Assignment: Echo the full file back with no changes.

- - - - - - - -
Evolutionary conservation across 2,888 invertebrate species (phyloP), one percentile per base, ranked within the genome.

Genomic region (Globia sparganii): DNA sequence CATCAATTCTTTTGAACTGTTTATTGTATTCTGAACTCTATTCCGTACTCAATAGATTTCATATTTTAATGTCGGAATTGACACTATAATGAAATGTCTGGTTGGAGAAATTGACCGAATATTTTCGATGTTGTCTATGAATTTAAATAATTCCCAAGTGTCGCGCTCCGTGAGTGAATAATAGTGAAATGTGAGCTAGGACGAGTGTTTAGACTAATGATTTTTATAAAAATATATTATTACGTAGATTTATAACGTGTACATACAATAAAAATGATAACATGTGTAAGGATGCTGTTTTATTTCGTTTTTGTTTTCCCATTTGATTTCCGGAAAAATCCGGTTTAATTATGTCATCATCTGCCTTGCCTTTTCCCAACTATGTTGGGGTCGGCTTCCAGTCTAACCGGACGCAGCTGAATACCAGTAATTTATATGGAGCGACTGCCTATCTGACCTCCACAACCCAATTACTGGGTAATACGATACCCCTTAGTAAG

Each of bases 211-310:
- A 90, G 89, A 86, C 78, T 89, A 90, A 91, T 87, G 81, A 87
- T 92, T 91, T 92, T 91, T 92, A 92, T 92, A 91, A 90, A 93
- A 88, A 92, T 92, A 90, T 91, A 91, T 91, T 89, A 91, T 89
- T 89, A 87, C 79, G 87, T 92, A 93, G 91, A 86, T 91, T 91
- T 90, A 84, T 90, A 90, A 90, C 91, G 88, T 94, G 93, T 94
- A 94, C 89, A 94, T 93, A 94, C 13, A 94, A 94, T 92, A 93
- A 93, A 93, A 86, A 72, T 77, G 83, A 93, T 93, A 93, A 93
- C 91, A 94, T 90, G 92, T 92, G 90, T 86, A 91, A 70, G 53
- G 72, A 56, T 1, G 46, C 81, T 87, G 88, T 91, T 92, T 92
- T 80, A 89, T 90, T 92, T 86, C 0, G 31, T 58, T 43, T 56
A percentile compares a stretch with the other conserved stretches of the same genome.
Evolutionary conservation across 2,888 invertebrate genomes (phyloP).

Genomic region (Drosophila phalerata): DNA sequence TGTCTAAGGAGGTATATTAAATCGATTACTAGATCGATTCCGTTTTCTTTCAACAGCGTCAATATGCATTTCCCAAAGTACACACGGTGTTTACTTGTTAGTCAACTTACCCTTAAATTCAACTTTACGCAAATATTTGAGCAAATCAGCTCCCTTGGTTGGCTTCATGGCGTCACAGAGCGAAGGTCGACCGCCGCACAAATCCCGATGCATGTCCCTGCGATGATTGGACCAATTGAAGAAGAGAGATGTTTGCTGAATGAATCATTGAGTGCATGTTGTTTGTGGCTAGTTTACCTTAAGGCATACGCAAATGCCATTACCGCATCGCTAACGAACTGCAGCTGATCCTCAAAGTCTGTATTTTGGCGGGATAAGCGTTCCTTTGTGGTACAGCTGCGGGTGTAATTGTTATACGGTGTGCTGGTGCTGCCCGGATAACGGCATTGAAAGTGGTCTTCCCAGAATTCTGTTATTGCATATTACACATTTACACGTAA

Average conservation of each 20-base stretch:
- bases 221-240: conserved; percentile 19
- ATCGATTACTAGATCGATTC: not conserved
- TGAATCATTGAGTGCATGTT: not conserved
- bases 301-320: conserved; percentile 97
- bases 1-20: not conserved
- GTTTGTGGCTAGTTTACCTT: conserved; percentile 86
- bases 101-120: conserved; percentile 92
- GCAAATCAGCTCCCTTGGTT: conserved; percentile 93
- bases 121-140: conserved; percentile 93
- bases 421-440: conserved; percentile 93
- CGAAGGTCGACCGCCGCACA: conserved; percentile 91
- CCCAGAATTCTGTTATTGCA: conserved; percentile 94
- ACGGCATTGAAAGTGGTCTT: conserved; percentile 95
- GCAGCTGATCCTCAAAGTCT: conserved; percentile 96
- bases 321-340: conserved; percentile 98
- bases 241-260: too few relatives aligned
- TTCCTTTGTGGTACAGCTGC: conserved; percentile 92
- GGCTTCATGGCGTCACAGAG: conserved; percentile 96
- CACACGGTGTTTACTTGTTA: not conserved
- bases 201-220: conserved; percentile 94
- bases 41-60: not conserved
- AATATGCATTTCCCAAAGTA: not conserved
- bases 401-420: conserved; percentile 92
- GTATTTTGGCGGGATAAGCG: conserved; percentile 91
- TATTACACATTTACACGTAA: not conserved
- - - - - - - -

Evolutionary conservation across 2,888 invertebrate species (phyloP), one percentile per base, ranked within the genome.

Genomic region (Globia sparganii): DNA sequence CATCAATTCTTTTGAACTGTTTATTGTATTCTGAACTCTATTCCGTACTCAATAGATTTCATATTTTAATGTCGGAATTGACACTATAATGAAATGTCTGGTTGGAGAAATTGACCGAATATTTTCGATGTTGTCTATGAATTTAAATAATTCCCAAGTGTCGCGCTCCGTGAGTGAATAATAGTGAAATGTGAGCTAGGACGAGTGTTTAGACTAATGATTTTTATAAAAATATATTATTACGTAGATTTATAACGTGTACATACAATAAAAATGATAACATGTGTAAGGATGCTGTTTTATTTCGTTTTTGTTTTCCCATTTGATTTCCGGAAAAATCCGGTTTAATTATGTCATCATCTGCCTTGCCTTTTCCCAACTATGTTGGGGTCGGCTTCCAGTCTAACCGGACGCAGCTGAATACCAGTAATTTATATGGAGCGACTGCCTATCTGACCTCCACAACCCAATTACTGGGTAATACGATACCCCTTAGTAAG

Each of bases 211-310:
- A 90, G 89, A 86, C 78, T 89, A 90, A 91, T 87, G 81, A 87
- T 92, T 91, T 92, T 91, T 92, A 92, T 92, A 91, A 90, A 93
- A 88, A 92, T 92, A 90, T 91, A 91, T 91, T 89, A 91, T 89
- T 89, A 87, C 79, G 87, T 92, A 93, G 91, A 86, T 91, T 91
- T 90, A 84, T 90, A 90, A 90, C 91, G 88, T 94, G 93, T 94
- A 94, C 89, A 94, T 93, A 94, C 13, A 94, A 94, T 92, A 93
- A 93, A 93, A 86, A 72, T 77, G 83, A 93, T 93, A 93, A 93
- C 91, A 94, T 90, G 92, T 92, G 90, T 86, A 91, A 70, G 53
- G 72, A 56, T 1, G 46, C 81, T 87, G 88, T 91, T 92, T 92
- T 80, A 89, T 90, T 92, T 86, C 0, G 31, T 58, T 43, T 56
A percentile compares a stretch with the other conserved stretches of the same genome.
Evolutionary conservation across 2,888 invertebrate genomes (phyloP).

Genomic region (Drosophila phalerata): DNA sequence TGTCTAAGGAGGTATATTAAATCGATTACTAGATCGATTCCGTTTTCTTTCAACAGCGTCAATATGCATTTCCCAAAGTACACACGGTGTTTACTTGTTAGTCAACTTACCCTTAAATTCAACTTTACGCAAATATTTGAGCAAATCAGCTCCCTTGGTTGGCTTCATGGCGTCACAGAGCGAAGGTCGACCGCCGCACAAATCCCGATGCATGTCCCTGCGATGATTGGACCAATTGAAGAAGAGAGATGTTTGCTGAATGAATCATTGAGTGCATGTTGTTTGTGGCTAGTTTACCTTAAGGCATACGCAAATGCCATTACCGCATCGCTAACGAACTGCAGCTGATCCTCAAAGTCTGTATTTTGGCGGGATAAGCGTTCCTTTGTGGTACAGCTGCGGGTGTAATTGTTATACGGTGTGCTGGTGCTGCCCGGATAACGGCATTGAAAGTGGTCTTCCCAGAATTCTGTTATTGCATATTACACATTTACACGTAA

Average conservation of each 20-base stretch:
- bases 221-240: conserved; percentile 19
- ATCGATTACTAGATCGATTC: not conserved
- TGAATCATTGAGTGCATGTT: not conserved
- bases 301-320: conserved; percentile 97
- bases 1-20: not conserved
- GTTTGTGGCTAGTTTACCTT: conserved; percentile 86
- bases 101-120: conserved; percentile 92
- GCAAATCAGCTCCCTTGGTT: conserved; percentile 93
- bases 121-140: conserved; percentile 93
- bases 421-440: conserved; percentile 93
- CGAAGGTCGACCGCCGCACA: conserved; percentile 91
- CCCAGAATTCTGTTATTGCA: conserved; percentile 94
- ACGGCATTGAAAGTGGTCTT: conserved; percentile 95
- GCAGCTGATCCTCAAAGTCT: conserved; percentile 96
- bases 321-340: conserved; percentile 98
- bases 241-260: too few relatives aligned
- TTCCTTTGTGGTACAGCTGC: conserved; percentile 92
- GGCTTCATGGCGTCACAGAG: conserved; percentile 96
- CACACGGTGTTTACTTGTTA: not conserved
- bases 201-220: conserved; percentile 94
- bases 41-60: not conserved
- AATATGCATTTCCCAAAGTA: not conserved
- bases 401-420: conserved; percentile 92
- GTATTTTGGCGGGATAAGCG: conserved; percentile 91
- TATTACACATTTACACGTAA: not conserved